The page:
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Publication numberUS4977560 A
Publication typeGrant
Application numberUS 07/373,532
Publication dateDec 11, 1990
Filing dateJun 30, 1989
Priority dateJun 30, 1989
Fee statusLapsed
Publication number07373532, 373532, US 4977560 A, US 4977560A, US-A-4977560, US4977560 A, US4977560A
InventorsPaul J. Wantuck
Original AssigneeThe United States Of America As Represented By The United States Department Of Energy
Export CitationBiBTeX, EndNote, RefMan
External Links: USPTO, USPTO Assignment, Espacenet
Near-perfect diffraction grating rhomb
US 4977560 A
Abstract
A near-perfect grating rhomb enables an output beam to be diffracted to an angle offset from the input beam. The correcting grating is tipped relative to the dispersing grating to provide the offset angle. The correcting grating is further provided with a groove spacing which differs from the dispersing grating groove space by an amount effective to substantially remove angular dispersion in the output beam. A near-perfect grating rhomb has the capability for selective placement in a FEL to suppress sideband instabilities arising from the FEL.
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Claims(8)
What is claimed is:
1. A grating rhomb, comprising:
a first grating having a first groove spacing for receiving an input beam at an angle of incidence and outputting a first diffracted beam; and
a second grating angularly tilted relative to said first grating for receiving said first diffracted beam and outputting a second diffracted beam at an angle offset from said input beam, said second grating having a second groove spacing different from said first groove spacing by an amount effective to limit the angular dispersion of said output beam within selected limits for a given output beam bandwidth.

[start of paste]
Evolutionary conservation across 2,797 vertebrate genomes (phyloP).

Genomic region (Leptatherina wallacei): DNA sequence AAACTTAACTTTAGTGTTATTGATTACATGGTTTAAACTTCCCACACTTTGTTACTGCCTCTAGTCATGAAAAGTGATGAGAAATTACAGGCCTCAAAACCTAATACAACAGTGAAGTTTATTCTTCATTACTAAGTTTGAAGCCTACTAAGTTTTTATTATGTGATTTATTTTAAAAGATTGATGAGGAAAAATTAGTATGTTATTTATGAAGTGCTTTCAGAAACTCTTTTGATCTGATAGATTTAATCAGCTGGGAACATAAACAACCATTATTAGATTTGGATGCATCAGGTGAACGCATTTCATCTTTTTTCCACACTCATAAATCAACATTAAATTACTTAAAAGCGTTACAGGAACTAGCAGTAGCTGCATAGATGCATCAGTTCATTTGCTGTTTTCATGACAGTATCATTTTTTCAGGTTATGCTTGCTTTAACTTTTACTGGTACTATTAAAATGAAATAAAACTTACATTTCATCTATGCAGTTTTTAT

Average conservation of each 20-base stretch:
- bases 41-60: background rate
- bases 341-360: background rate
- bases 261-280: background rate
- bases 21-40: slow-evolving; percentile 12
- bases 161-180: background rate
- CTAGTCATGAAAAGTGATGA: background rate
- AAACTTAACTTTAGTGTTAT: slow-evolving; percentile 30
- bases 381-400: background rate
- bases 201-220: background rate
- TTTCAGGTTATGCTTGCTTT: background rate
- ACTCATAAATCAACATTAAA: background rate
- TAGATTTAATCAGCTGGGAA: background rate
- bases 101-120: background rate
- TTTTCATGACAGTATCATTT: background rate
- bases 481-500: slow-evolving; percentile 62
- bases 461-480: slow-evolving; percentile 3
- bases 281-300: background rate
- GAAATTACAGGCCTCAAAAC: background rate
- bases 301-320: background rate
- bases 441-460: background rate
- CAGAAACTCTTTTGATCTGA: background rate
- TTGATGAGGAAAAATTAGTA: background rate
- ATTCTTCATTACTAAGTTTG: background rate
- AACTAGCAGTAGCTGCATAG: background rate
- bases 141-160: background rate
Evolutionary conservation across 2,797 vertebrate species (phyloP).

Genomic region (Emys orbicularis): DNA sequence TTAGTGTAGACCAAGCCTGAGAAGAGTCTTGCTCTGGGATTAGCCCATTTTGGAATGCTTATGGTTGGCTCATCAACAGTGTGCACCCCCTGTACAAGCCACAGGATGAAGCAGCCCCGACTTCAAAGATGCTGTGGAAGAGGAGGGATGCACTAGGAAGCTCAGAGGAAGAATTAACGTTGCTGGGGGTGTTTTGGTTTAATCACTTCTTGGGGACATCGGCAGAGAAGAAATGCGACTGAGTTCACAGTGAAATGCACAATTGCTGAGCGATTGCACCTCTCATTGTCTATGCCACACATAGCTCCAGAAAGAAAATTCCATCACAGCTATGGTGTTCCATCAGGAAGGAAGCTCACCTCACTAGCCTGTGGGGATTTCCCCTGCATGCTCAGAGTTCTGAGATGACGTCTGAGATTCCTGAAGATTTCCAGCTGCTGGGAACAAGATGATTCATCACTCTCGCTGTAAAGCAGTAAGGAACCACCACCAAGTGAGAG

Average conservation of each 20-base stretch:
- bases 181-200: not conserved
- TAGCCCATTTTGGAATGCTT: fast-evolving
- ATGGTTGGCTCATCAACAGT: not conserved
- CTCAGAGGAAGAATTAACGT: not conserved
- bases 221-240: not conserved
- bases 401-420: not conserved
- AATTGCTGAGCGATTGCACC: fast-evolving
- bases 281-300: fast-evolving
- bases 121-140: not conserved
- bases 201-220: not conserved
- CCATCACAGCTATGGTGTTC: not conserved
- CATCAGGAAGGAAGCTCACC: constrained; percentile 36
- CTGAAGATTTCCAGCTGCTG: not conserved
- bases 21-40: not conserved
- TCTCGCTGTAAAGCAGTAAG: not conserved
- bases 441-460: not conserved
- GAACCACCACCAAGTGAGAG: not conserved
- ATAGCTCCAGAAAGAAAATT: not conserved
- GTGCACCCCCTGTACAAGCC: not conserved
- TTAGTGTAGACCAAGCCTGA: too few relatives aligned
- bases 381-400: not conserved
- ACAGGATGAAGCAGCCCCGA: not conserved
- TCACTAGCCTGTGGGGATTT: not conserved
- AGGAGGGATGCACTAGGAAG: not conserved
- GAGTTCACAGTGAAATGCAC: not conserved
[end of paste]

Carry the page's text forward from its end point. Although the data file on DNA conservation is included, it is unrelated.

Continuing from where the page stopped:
2. A grating rhomb according to claim 1, wherein said offset angle is about 1.
3. A grating rhomb according to claim 2, wherein said angular dispersion is less than one microradian for a bandwidth up to 0.001.
4. A grating rhomb according to claim 3, wherein said second groove spacing difference is about 22 angstroms.
5. A free electron laser having a wiggler for increasing the energy of a light at a predetermined wavelength, mirrors forming a ring resonator for said light, and a grating rhomb for suppressing sideband instabilities, the improvement comprising:
a first grating in said rhomb having a first groove spacing for receiving an input beam at an angle of incidence and outputting a first diffracted beam; and
a second grating in said rhomb angularly tilted relative to said first grating for receiving said first diffracted beam and outputting a second diffracted beam at an angle offset from said input beam, said second grating having a second groove spacing different from said first groove spacing by an amount effective to limit the angular dispersion of said output beam within selected limits for a given output beam bandwidth.
6. A free electron laser according to claim 5, wherein said offset angle is about 1.
7. A free electron laser according to claim 6, wherein said angular dispersion is less than one microradian for a bandwidth up to 0.001.
8. A free electron laser according to claim 7, wherein said second groove spacing difference is about 22 angstroms.
Description
BACKGROUND OF INVENTION

This invention relates to optical systems and, more particularly, to diffraction gratings for use in laser resonators. This invention is the result of a contract with the Department of Energy (Contract No. W-7405-ENG-36).